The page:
which uses string formatting with %s to perform concatenation in place of the banned +. This format only gives a linear blow-up with 91 bytes becoming 1037, though this could surely be improved.

Amusingly, I thought that the Sep 2022 breaking change to Python string-converting large numbers would make this overall submission invalid in up-to-date versions of Python without using a command-line flag -- that is, if we're pretending that code of length \$6.6 \times 10^{2073} \$ can run at all. But, the 2074 digits of the number of spaces falls under the cutoff of 4300 past which str now errors out.

  • \$\begingroup\$ Holy, what is this??? :P \$\endgroup\$
    – DialFrost
    Oct 8, 2022 at 4:37

Husk, 11 13 14 bytes, score 9 6

Edit: +2 bytes to fix bug that counted repeated identical elements (thanks to Bubbler for spotting)
Edit2: changed approach for +1 byte but reducing score by 3


Try it online!

The codepoints of the program from the Husk code page are: [8,80,110,248,239,157,104,103,74,212,112,22,46,207], giving a longest alternating subsequence of length 6 (try it).
The codepoints were calculated using this program.

  mö            # map over
             Ṗ  # all subsequences of input
    ËεgfIẊo±-   # calculating length if it's an alternating seqeunce,
                # or returning zero otherwise (see below),
 O              # sort the results,
→               # and return the last (largest) element.   

         Ẋo     # map over all pairs of values
           ±-   # getting the sign of the difference,
       fI       # remove zeros,
      g         # and group adjacent equal values;
   Ë            # now, if all the groups 
    ε           # have a length of at most 1
                # return the length +1
                # (this is the length of the alternating subsequence)
                # otherwise return zero                        

Pyth, score: 7, (15 bytes)


Try it online!

And as an added bonus it runs in O(n) time.


           .+Q     difference between each pair of elements in the input
        ._M        map list to the sign of the elements
       -      Z    remove all zeros
    lr8            number of sequences of repeated elements
+!!Q               add 1 if input is non-empty

05AB1E, score: 13 12 7 (23 21 10 bytes)


-1 score (and -2 bytes) taking inspiration from @DominicVanEssen's Husk answer.
-5 score (and -11 bytes) by porting @CursorCoercer's Pyth answer, so make sure to upvote him/her as well!

Try it online or verify all test cases.

The program has the following bytes, and using this as input in my own program results in 7 as its score.


¾ is used instead of 0 and γ is used instead of Ô to improve the score. ¥ could alternatively be ü-; I could be ¹ or s; ª could be š; and could be 0.S, but with any of those changes the score will remain the same, and combinations of some of these changes will also retain the same score, or even increase it.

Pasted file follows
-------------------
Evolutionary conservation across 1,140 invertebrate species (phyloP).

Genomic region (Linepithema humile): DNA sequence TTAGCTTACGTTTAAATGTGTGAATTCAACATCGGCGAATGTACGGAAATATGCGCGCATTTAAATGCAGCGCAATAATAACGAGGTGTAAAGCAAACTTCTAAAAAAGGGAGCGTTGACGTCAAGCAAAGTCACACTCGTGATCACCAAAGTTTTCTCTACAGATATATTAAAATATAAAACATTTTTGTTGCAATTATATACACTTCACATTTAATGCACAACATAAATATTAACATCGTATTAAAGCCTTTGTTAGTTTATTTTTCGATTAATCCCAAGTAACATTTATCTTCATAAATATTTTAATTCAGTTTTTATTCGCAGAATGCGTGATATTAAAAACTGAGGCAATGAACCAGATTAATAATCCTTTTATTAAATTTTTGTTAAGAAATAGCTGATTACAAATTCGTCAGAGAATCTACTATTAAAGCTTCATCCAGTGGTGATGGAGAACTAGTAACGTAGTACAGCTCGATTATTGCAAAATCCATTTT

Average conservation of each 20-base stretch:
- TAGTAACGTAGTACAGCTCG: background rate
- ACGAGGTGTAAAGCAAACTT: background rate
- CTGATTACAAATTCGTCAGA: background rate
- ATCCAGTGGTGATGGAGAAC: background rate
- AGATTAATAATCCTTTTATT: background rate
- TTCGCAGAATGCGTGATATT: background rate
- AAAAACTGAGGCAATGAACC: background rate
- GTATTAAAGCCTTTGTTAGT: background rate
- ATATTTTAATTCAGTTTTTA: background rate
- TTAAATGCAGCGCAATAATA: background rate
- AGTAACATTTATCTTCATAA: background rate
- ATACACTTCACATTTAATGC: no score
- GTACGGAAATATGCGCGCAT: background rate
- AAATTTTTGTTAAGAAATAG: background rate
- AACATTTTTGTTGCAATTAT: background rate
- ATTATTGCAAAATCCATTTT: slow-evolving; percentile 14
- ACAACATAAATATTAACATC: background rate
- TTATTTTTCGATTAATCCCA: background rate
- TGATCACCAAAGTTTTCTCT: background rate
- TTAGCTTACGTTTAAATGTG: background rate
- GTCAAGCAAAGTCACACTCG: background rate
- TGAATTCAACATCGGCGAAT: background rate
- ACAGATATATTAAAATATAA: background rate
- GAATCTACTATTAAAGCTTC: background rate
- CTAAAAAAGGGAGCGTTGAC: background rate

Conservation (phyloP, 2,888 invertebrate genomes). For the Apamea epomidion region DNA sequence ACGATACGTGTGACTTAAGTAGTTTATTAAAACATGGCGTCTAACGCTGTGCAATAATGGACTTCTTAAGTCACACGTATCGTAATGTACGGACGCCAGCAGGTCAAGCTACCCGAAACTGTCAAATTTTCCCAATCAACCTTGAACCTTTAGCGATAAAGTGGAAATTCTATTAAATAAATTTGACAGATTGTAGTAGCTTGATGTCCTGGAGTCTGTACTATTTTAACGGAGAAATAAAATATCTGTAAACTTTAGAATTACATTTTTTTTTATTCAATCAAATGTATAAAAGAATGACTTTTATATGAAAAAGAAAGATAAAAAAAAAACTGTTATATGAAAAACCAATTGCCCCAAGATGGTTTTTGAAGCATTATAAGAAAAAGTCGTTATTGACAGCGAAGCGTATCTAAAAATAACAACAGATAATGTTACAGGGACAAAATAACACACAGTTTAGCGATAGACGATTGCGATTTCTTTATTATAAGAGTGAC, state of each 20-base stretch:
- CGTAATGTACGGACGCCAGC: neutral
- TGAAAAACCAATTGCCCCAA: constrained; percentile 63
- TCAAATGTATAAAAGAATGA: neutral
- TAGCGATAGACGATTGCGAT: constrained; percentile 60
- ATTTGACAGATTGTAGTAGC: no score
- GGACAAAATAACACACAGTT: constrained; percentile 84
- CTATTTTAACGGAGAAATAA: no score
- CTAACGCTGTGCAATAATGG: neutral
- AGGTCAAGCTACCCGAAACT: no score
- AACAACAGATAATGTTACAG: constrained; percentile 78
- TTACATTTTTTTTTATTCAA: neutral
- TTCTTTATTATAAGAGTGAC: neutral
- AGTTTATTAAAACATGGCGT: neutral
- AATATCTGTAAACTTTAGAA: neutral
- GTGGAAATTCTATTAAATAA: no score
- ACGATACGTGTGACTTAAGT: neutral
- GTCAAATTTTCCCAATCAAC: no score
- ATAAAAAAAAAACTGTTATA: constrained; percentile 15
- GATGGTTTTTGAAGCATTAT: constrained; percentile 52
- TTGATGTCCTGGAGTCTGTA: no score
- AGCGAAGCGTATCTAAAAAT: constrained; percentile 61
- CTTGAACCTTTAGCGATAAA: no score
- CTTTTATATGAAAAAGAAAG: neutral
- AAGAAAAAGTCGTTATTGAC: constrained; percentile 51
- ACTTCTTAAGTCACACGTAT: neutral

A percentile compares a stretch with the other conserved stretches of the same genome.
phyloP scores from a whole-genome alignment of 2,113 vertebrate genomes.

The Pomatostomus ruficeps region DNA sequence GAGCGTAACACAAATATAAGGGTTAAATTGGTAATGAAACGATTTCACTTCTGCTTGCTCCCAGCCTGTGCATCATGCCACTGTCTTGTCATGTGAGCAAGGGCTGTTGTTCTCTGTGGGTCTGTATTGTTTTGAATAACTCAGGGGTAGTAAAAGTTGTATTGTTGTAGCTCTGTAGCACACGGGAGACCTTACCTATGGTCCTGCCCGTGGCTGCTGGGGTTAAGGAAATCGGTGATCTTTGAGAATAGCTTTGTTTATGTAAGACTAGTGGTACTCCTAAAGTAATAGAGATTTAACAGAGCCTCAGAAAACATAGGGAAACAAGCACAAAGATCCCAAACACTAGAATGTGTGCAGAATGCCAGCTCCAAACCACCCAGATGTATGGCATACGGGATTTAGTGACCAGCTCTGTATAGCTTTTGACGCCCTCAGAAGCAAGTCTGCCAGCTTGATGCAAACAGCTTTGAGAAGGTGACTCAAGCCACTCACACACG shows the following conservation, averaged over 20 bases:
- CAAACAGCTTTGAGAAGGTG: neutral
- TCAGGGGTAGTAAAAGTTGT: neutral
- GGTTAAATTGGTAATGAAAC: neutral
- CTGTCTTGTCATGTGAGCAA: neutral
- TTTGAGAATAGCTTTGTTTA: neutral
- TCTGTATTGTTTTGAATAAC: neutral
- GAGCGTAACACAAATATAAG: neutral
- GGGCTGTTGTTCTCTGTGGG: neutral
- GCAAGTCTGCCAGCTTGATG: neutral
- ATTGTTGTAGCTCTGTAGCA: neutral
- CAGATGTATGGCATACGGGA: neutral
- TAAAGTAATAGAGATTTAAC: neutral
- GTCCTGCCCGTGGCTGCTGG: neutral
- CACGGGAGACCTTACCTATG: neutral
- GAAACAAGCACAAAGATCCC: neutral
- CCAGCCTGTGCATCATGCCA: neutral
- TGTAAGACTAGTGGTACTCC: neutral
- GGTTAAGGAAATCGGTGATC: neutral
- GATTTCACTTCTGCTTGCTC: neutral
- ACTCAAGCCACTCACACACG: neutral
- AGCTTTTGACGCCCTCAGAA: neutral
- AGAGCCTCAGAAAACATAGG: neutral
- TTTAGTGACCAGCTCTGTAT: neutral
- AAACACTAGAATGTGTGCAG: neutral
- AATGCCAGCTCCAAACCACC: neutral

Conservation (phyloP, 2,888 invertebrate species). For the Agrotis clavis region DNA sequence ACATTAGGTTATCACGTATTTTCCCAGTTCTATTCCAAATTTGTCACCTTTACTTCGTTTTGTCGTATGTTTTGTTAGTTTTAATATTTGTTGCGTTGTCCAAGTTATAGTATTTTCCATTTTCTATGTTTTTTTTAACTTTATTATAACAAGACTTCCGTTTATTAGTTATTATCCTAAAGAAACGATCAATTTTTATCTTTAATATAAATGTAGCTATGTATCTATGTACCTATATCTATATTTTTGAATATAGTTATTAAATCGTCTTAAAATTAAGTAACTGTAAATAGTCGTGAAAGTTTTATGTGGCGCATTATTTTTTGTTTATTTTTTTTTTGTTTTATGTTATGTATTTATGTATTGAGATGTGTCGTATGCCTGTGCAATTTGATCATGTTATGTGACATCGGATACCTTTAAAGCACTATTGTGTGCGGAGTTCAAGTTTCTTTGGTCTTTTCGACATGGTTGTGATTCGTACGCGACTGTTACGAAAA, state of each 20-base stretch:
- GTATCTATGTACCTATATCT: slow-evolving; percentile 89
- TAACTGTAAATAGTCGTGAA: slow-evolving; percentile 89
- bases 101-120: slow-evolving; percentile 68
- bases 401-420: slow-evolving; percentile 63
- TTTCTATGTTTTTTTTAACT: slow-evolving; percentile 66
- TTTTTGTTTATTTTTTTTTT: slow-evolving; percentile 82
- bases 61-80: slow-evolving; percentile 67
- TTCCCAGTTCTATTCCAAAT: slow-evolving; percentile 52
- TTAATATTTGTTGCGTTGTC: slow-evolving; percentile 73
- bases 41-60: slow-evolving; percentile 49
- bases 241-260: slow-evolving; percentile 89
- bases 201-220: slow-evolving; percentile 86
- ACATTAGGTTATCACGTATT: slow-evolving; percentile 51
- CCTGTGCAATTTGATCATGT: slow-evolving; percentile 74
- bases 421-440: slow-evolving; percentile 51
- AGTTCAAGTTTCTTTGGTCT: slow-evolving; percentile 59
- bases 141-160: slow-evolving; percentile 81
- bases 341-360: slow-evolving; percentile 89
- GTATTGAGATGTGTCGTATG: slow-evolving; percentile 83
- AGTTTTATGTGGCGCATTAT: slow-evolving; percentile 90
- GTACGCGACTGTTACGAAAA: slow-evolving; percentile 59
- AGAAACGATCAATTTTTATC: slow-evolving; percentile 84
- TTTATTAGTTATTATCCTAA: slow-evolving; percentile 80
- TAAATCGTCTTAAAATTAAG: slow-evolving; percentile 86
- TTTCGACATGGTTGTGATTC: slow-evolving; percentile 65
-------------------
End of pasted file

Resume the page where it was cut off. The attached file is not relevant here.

¥           # Get the deltas/forward-difference of the (implicit) input-list
 .±         # Get the signum of each (0 if 0; -1 if <0; 1 if >0)
   Ig       # Push the input-length
     ª      # Append it to the list
      ¾K    # Remove all 0s from the list
        γ   # Split the list into groups of equal adjacent items
         g  # Get the length to get the amount of groups
            # (which is output implicitly as result)

Jelly, (12 bytes), score 4


A monadic Link that accepts a list of non-negative integers and yields the length of the longest alternating subsequence.

Try it online! Or see the test-suite.

The bytes are: 74 130 145 206 211 212 151 85 77 44 75 180
See it score itself


An alternating subsequence of maximal length can always be formed by taking the first element (if one exists) and appending the peaks and troughs, so the code calculates the length of that subsequence.

I¹ƇṠŻạƝTL+JṂ - Link: list of integers, A  e.g. [2,2,1,2,5,6,6,5]  OR  [4]  OR  []
I            - incremental differences (of A)  [0,-1,1,3,1,0,-1]      []       []
  Ƈ          - keep those for which:
 ¹           -   no-op                         [-1,1,3,1,-1]          []       []
   Ṡ         - sign                            [-1,1,1,1,-1]          []       []
    Ż        - prepend a zero                  [0,-1,1,1,1,-1]        [0]      [0]
      Ɲ      - for neighbours:
     ạ       -   absolute difference           [1,2,0,0,2]            []       []
       T     - truthy indices                  [1,2,5]                []       []
        L    - length                          3                      0        0
          J  - range of length (of A)          [1,2,3,4,5,6,7,8]      [1]      []
         +   - add (vectorises)                [4,5,6,7,8,9,10,11]    [1]      []
           Ṃ - minimum (empty list yields 0)   4                      1        0